Mainstream, VOL LV No 9 New Delhi February 18, 2017
Tension Mounts with the Killing of a Lawyer in Myanmar
Tuesday 21 February 2017, by
The communal tension in our neighbour Myanmar between its majority Buddhist population and its Muslim minority of Rohingyas has of late worsened. It was exacerbated by the recent assassination of a prominent Muslim lawyer and an advisor to the ruling National League for Democracy (NLD), Mr Ko Ni, while he was waiting for a taxi in broad daylight outside the busy Yangon international airport, on his return from Indonesia. He was returning from Indonesia where he had gone in a delegation to study democracy and conflict resolution and was shot in the head as he was holding in his arms his three-year-old grandson.
He was a prominent defender of religious minorities in a country seething with anti-Muslim sentiment. The climate in Myanmar had worsened since attacks on Burmese border guards last October that had been blamed on the Rohingyas, a persecuted Muslim minority. Since then the Burmese Army had taken a scorched earth approach in northern Rakhine state, home of the Rohingyas. Human rights groups and international monitors have accused the Army of burning villages and raping and murdering many of its residents.
Mr Ko Ni, who was not himself a Rohingya, had been speaking against the law that long ago stripped Rohingyas of citizenship. That made people close to the government see Rohingyas as interlopers from Bangladesh, with no rights to stay in Mynmar.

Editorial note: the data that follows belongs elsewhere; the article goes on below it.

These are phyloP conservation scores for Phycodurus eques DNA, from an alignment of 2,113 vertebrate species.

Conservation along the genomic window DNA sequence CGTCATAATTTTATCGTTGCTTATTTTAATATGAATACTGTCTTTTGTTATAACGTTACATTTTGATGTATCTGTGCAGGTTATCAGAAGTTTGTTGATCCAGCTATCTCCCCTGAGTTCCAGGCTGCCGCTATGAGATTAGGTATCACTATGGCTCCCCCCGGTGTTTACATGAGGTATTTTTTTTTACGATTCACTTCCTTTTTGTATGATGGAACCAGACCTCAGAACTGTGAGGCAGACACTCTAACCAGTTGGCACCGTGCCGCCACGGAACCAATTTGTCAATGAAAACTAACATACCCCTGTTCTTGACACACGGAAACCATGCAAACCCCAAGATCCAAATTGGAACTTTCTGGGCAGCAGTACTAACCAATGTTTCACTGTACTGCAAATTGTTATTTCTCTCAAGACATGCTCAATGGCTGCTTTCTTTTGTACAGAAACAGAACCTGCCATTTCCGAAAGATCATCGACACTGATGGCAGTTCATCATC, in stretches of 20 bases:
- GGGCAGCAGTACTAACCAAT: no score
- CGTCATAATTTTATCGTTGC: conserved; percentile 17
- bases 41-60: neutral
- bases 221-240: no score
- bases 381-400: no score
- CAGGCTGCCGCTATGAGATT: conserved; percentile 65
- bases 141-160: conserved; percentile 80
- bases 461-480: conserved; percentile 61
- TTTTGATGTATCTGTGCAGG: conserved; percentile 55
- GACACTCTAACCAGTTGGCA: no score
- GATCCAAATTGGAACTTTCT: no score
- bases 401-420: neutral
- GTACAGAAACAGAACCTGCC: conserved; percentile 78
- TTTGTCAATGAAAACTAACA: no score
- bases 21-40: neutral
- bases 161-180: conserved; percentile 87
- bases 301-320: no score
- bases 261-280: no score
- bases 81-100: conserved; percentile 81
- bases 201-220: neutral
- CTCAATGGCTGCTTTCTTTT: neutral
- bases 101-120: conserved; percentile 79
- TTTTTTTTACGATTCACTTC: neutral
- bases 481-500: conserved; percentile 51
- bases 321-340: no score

Mr Ko Ni had received threats from Buddhist extremists. One Muslim activist who preferred to remain anonymous said: “People who speak against the nationalists, those who speak the truth about the situation in Rakhine state, are not secure.”
Mr Ko Ni’s killer targeted him because of his religion and being a prominent advocate of tolerance.
Police arrested a 54-year-old named Kyi Lin, as he was fleeing after the shooting. He was chased and caught by taxi-drivers, one of whom got shot dead. Nothing much is known about the gunman. He told the police that he came from Mandalay, the country’s second city, which the police said was not true. He claimed that he was hired by a man who had promised him a car for the killing.
A ruling National League for Democracy Executive Committee member, Mr Nyan Win, said that he feared more assassinations. A constitutional expert had advised the government to reform the country’s charter imposed in 2008 after a referendum that gives vast and unaccountable power to the Army.
After Mr Ko Ni’s assassination, friends and relatives who gathered at his home in Yangon, said they were very angry. One of them said Mr Ko Ni had done much good to the country.
The author is a veteran journalist who writes on international affairs. He has written extensively on West and Central Asian developments.